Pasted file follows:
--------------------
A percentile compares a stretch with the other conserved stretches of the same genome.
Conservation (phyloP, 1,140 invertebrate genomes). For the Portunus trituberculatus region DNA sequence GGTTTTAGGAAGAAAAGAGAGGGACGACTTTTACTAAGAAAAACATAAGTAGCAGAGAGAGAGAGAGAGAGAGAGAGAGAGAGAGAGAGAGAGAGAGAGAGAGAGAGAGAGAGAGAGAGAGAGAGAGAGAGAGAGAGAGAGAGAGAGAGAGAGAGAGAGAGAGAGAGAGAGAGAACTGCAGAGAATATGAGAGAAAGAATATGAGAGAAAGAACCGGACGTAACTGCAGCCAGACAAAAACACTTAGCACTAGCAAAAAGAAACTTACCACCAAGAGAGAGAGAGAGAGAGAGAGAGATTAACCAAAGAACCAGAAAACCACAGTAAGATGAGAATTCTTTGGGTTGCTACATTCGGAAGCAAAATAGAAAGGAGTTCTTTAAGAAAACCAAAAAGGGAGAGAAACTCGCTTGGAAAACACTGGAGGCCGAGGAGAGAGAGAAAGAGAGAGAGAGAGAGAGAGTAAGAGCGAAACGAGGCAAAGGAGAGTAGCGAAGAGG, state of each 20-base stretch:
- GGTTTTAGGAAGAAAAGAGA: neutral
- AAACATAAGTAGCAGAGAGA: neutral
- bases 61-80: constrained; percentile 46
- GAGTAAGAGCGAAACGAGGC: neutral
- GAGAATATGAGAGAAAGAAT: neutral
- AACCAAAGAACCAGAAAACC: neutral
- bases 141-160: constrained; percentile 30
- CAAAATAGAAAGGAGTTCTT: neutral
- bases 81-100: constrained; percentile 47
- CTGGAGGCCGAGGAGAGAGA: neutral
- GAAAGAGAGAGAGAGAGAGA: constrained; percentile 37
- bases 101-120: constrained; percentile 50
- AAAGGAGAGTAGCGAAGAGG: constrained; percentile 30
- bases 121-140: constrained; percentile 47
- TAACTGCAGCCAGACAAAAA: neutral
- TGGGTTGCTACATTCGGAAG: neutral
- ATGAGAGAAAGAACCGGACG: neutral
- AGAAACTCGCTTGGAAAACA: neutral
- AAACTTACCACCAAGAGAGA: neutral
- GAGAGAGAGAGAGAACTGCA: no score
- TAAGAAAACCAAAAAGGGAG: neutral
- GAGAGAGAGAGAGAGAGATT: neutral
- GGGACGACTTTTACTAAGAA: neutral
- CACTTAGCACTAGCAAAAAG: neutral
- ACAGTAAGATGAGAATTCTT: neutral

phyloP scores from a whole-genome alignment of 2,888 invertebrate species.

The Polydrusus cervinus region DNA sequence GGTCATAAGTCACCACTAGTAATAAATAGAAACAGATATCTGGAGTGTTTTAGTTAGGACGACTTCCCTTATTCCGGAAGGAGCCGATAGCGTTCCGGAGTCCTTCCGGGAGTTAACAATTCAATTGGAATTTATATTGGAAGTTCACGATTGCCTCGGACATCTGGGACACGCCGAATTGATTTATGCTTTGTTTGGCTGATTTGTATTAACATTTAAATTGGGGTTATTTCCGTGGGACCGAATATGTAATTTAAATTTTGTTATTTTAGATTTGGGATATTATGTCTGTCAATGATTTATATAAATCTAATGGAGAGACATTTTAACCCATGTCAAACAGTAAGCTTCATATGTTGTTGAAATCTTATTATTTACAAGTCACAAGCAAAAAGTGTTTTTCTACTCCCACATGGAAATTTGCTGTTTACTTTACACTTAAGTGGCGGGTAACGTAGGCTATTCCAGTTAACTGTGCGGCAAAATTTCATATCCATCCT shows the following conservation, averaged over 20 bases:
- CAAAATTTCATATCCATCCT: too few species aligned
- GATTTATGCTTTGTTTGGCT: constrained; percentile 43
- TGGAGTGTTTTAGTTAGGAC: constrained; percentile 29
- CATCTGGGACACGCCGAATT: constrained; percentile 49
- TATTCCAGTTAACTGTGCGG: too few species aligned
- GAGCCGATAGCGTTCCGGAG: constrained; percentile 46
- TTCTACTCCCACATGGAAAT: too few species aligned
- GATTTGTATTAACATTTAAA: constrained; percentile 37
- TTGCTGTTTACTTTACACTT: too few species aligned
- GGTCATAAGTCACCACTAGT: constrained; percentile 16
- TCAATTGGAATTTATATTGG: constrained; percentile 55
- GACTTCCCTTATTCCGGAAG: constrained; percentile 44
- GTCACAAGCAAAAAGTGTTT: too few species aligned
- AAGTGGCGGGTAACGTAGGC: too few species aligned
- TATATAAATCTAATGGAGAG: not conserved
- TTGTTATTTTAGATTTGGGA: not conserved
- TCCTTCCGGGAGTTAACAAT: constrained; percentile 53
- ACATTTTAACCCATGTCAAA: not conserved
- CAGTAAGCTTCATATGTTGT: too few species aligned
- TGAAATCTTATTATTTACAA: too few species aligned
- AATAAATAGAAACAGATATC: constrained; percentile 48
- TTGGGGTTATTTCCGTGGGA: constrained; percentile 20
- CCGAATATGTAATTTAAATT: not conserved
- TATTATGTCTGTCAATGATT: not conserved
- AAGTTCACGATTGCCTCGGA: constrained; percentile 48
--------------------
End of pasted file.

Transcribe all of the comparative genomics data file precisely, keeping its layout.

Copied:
A percentile compares a stretch with the other conserved stretches of the same genome.
Conservation (phyloP, 1,140 invertebrate genomes). For the Portunus trituberculatus region DNA sequence GGTTTTAGGAAGAAAAGAGAGGGACGACTTTTACTAAGAAAAACATAAGTAGCAGAGAGAGAGAGAGAGAGAGAGAGAGAGAGAGAGAGAGAGAGAGAGAGAGAGAGAGAGAGAGAGAGAGAGAGAGAGAGAGAGAGAGAGAGAGAGAGAGAGAGAGAGAGAGAGAGAGAGAGAACTGCAGAGAATATGAGAGAAAGAATATGAGAGAAAGAACCGGACGTAACTGCAGCCAGACAAAAACACTTAGCACTAGCAAAAAGAAACTTACCACCAAGAGAGAGAGAGAGAGAGAGAGAGATTAACCAAAGAACCAGAAAACCACAGTAAGATGAGAATTCTTTGGGTTGCTACATTCGGAAGCAAAATAGAAAGGAGTTCTTTAAGAAAACCAAAAAGGGAGAGAAACTCGCTTGGAAAACACTGGAGGCCGAGGAGAGAGAGAAAGAGAGAGAGAGAGAGAGAGTAAGAGCGAAACGAGGCAAAGGAGAGTAGCGAAGAGG, state of each 20-base stretch:
- GGTTTTAGGAAGAAAAGAGA: neutral
- AAACATAAGTAGCAGAGAGA: neutral
- bases 61-80: constrained; percentile 46
- GAGTAAGAGCGAAACGAGGC: neutral
- GAGAATATGAGAGAAAGAAT: neutral
- AACCAAAGAACCAGAAAACC: neutral
- bases 141-160: constrained; percentile 30
- CAAAATAGAAAGGAGTTCTT: neutral
- bases 81-100: constrained; percentile 47
- CTGGAGGCCGAGGAGAGAGA: neutral
- GAAAGAGAGAGAGAGAGAGA: constrained; percentile 37
- bases 101-120: constrained; percentile 50
- AAAGGAGAGTAGCGAAGAGG: constrained; percentile 30
- bases 121-140: constrained; percentile 47
- TAACTGCAGCCAGACAAAAA: neutral
- TGGGTTGCTACATTCGGAAG: neutral
- ATGAGAGAAAGAACCGGACG: neutral
- AGAAACTCGCTTGGAAAACA: neutral
- AAACTTACCACCAAGAGAGA: neutral
- GAGAGAGAGAGAGAACTGCA: no score
- TAAGAAAACCAAAAAGGGAG: neutral
- GAGAGAGAGAGAGAGAGATT: neutral
- GGGACGACTTTTACTAAGAA: neutral
- CACTTAGCACTAGCAAAAAG: neutral
- ACAGTAAGATGAGAATTCTT: neutral

phyloP scores from a whole-genome alignment of 2,888 invertebrate species.

The Polydrusus cervinus region DNA sequence GGTCATAAGTCACCACTAGTAATAAATAGAAACAGATATCTGGAGTGTTTTAGTTAGGACGACTTCCCTTATTCCGGAAGGAGCCGATAGCGTTCCGGAGTCCTTCCGGGAGTTAACAATTCAATTGGAATTTATATTGGAAGTTCACGATTGCCTCGGACATCTGGGACACGCCGAATTGATTTATGCTTTGTTTGGCTGATTTGTATTAACATTTAAATTGGGGTTATTTCCGTGGGACCGAATATGTAATTTAAATTTTGTTATTTTAGATTTGGGATATTATGTCTGTCAATGATTTATATAAATCTAATGGAGAGACATTTTAACCCATGTCAAACAGTAAGCTTCATATGTTGTTGAAATCTTATTATTTACAAGTCACAAGCAAAAAGTGTTTTTCTACTCCCACATGGAAATTTGCTGTTTACTTTACACTTAAGTGGCGGGTAACGTAGGCTATTCCAGTTAACTGTGCGGCAAAATTTCATATCCATCCT shows the following conservation, averaged over 20 bases:
- CAAAATTTCATATCCATCCT: too few species aligned
- GATTTATGCTTTGTTTGGCT: constrained; percentile 43
- TGGAGTGTTTTAGTTAGGAC: constrained; percentile 29
- CATCTGGGACACGCCGAATT: constrained; percentile 49
- TATTCCAGTTAACTGTGCGG: too few species aligned
- GAGCCGATAGCGTTCCGGAG: constrained; percentile 46
- TTCTACTCCCACATGGAAAT: too few species aligned
- GATTTGTATTAACATTTAAA: constrained; percentile 37
- TTGCTGTTTACTTTACACTT: too few species aligned
- GGTCATAAGTCACCACTAGT: constrained; percentile 16
- TCAATTGGAATTTATATTGG: constrained; percentile 55
- GACTTCCCTTATTCCGGAAG: constrained; percentile 44
- GTCACAAGCAAAAAGTGTTT: too few species aligned
- AAGTGGCGGGTAACGTAGGC: too few species aligned
- TATATAAATCTAATGGAGAG: not conserved
- TTGTTATTTTAGATTTGGGA: not conserved
- TCCTTCCGGGAGTTAACAAT: constrained; percentile 53
- ACATTTTAACCCATGTCAAA: not conserved
- CAGTAAGCTTCATATGTTGT: too few species aligned
- TGAAATCTTATTATTTACAA: too few species aligned
- AATAAATAGAAACAGATATC: constrained; percentile 48
- TTGGGGTTATTTCCGTGGGA: constrained; percentile 20
- CCGAATATGTAATTTAAATT: not conserved
- TATTATGTCTGTCAATGATT: not conserved
- AAGTTCACGATTGCCTCGGA: constrained; percentile 48